BABIP: Batting Average on Balls in Play ... (H - HR)/(AB - K - HR + SF)
How many of a player's balls in play go for hits. BABIP removes HR, BB, and K -- outcomes not impacted by defense -- from the player's average. It can serve as a rough estimate of a player's luck, and can help predict future performance. The league rate stays around .300 (it was .295 in 2011). A higher BABIP often means a player is on the right side of luck (hits are falling in) and will regress. A lower number often implies a player is on the wrong side of luck and will improve. The metric can be used mostly for pitchers, and somewhat for hitters.
On the MLB Network Clubhouse Confidential TV program I had not noticed BABIP used less forcefully for batters than for pitchers but maybe it was. BABIP seems to make the most sense for fielding, especially team fielding, but we'll leave that aside for now.
Because I have stressed the silliness of baseball being played in non-uniform playing areas from the first radical baseball post in 2006, BABIP has a fundamental flaw: home runs are not included.
Since almost all home runs in recent decades go over the fence, i.e., they are not inside the park home runs, they are hits that travel at least 300 feet on the fly and are therefore balls that are hit hard. To discount them is silly.
For players who keep the same real batting average (BA) in the same number of at bats (AB) from one season to the next an increase in home runs will decrease the player's BABIP: fewer hits in fewer AB. Conversely, an increase in strike outs (SO), which are also not counted, will increase the player's BABIP: same number of hits in fewer AB in BABIP.
In 2011 pitcher Justin Verlander had 250 SO in 969 plate appearances against him and 904 AB. Using the BABIP equation, the denominator is 904 - 250 - 24 + 3 = 633. BABIP numerator: 174 - 24 = 150. That's 150/633 = .237. Verlander 's career BABIP, including 2011, is .287. So the conventional wisdom is that Verlander was lucky and very unlikely to repeat.
I don't believe in luck over six months and several hundred AB: 633. I'm thinking that those 250 SO are an indication that Verlander was overpowering and that in many of the AB in which batters put the ball in play the ball was not hard hit, leading to more outs than Verlander usually gets on balls in play.
There is some indication that other factors are being addressed, like how many line drives were hit. Recently, MLB CC host Brian Kenny provided these numbers for 2011 BABIP:
- flies: .152
- grounders: .233
- liners: .707
Of course, there are no definitions and no numbers. What percent of balls in play are each?
Plus, flies omits home runs, all of which are hits. Home runs are omitted because the pitcher supposedly has no control over balls hit so far that his fielders cannot catch them. Say what? That would be silly if all parks had the same home run distances in all direction and the same wall heights, you know, like it should be, like NFL and NBA do it. Logically. But with those factors being random the pitcher should be held accountable for 300 foot fly balls.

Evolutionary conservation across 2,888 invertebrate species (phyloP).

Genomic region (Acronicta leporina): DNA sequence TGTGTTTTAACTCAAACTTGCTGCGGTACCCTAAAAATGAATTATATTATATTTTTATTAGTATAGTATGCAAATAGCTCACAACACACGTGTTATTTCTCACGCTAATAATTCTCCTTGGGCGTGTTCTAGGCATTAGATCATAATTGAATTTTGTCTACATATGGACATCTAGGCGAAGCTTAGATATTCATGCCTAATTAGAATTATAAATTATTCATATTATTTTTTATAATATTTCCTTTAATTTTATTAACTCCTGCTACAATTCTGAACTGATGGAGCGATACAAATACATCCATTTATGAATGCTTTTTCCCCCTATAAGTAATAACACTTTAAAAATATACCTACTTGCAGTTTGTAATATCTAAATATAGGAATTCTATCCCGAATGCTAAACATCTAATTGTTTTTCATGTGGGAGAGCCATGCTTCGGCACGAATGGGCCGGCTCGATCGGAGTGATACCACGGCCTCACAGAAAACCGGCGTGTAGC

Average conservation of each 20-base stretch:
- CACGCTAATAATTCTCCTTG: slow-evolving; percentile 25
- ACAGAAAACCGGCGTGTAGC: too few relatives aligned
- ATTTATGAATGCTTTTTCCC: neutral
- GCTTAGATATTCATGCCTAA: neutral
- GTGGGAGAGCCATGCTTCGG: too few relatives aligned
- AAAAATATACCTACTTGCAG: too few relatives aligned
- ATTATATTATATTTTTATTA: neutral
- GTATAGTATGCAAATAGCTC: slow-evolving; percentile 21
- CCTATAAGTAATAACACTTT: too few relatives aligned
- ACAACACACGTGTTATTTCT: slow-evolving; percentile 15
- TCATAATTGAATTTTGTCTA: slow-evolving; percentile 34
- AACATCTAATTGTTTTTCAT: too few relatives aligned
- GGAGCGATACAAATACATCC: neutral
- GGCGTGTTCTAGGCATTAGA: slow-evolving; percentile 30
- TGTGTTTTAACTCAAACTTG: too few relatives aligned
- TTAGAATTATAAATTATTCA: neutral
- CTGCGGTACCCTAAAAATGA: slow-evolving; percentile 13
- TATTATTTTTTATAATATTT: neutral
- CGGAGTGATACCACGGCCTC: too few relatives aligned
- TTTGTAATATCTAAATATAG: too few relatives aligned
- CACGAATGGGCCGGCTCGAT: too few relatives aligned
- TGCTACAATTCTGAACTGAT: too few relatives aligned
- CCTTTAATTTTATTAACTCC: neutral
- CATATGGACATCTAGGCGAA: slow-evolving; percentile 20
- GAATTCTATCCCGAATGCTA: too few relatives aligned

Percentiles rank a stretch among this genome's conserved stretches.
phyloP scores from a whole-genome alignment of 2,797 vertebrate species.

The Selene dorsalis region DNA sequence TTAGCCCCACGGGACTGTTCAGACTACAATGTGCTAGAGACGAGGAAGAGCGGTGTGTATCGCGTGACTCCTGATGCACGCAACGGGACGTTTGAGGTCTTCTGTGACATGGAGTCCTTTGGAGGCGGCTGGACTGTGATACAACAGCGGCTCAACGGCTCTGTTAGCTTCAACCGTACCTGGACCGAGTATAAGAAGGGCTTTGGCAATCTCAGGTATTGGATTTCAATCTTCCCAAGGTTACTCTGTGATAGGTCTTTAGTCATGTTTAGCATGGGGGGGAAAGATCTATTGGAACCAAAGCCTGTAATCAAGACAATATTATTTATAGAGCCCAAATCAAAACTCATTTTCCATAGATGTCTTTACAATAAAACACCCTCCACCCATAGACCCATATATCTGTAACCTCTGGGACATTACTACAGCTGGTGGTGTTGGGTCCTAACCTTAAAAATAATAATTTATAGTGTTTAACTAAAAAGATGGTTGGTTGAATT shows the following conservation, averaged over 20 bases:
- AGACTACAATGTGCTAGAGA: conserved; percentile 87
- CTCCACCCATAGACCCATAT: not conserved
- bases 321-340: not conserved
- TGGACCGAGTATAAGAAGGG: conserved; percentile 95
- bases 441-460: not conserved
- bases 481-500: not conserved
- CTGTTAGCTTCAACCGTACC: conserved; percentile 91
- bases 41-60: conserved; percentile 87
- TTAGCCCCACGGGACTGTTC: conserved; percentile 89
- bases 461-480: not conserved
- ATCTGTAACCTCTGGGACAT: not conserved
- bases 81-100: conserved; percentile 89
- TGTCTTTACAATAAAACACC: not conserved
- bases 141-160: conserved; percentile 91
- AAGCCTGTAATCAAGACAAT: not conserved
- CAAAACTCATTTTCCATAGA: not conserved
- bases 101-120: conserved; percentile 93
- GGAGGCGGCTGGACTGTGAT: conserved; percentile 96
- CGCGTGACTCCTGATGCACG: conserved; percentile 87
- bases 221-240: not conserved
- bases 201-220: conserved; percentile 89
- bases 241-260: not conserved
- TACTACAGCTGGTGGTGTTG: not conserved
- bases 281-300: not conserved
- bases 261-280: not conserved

What's the BABIP for 300 foot fly balls, including home runs of course?
And since BA is in disrepute generally, why is it used here? What about reach on error (ROE)? What about slugging (SLG)? What about adjusting for ball parks? Why not mush all that together and then come up with a number?
Sportvision is generating detailed data, which individual MLB teams are using in proprietary ways to evaluate performance. This supposedly includes trajectory and speed of batted balls. It seems to me what is needed is time and distance, which should be available in the videos. Time could be calculated from the number of frames between when the ball is hit and when the ball touches something. Distance must be in the system, perhaps from google earth images. Combine them and you can then better define terms.
We think we know what a line drive is. How about these:
1. liner to pitcher who drops it and throws out batter; probably a grounder
2. liner over an infielder that lands on the infield dirt; beats me
3. fly caught by an outfielder
Time and distance should provide a good idea of whether a ball shoud be caught and how hard it was hit.
And if you want to measure luck, why not just categorize all events. For instance a 400 foot rocket to center field that is caught should be considered a home run. In fact all flies over 380 feet should be home runs and home runs shorter than 380 feet should doubles. Heck they track every play, so why use a guesstimate like BABIP at all except for prior seasons that were not tracked? And for them use something better.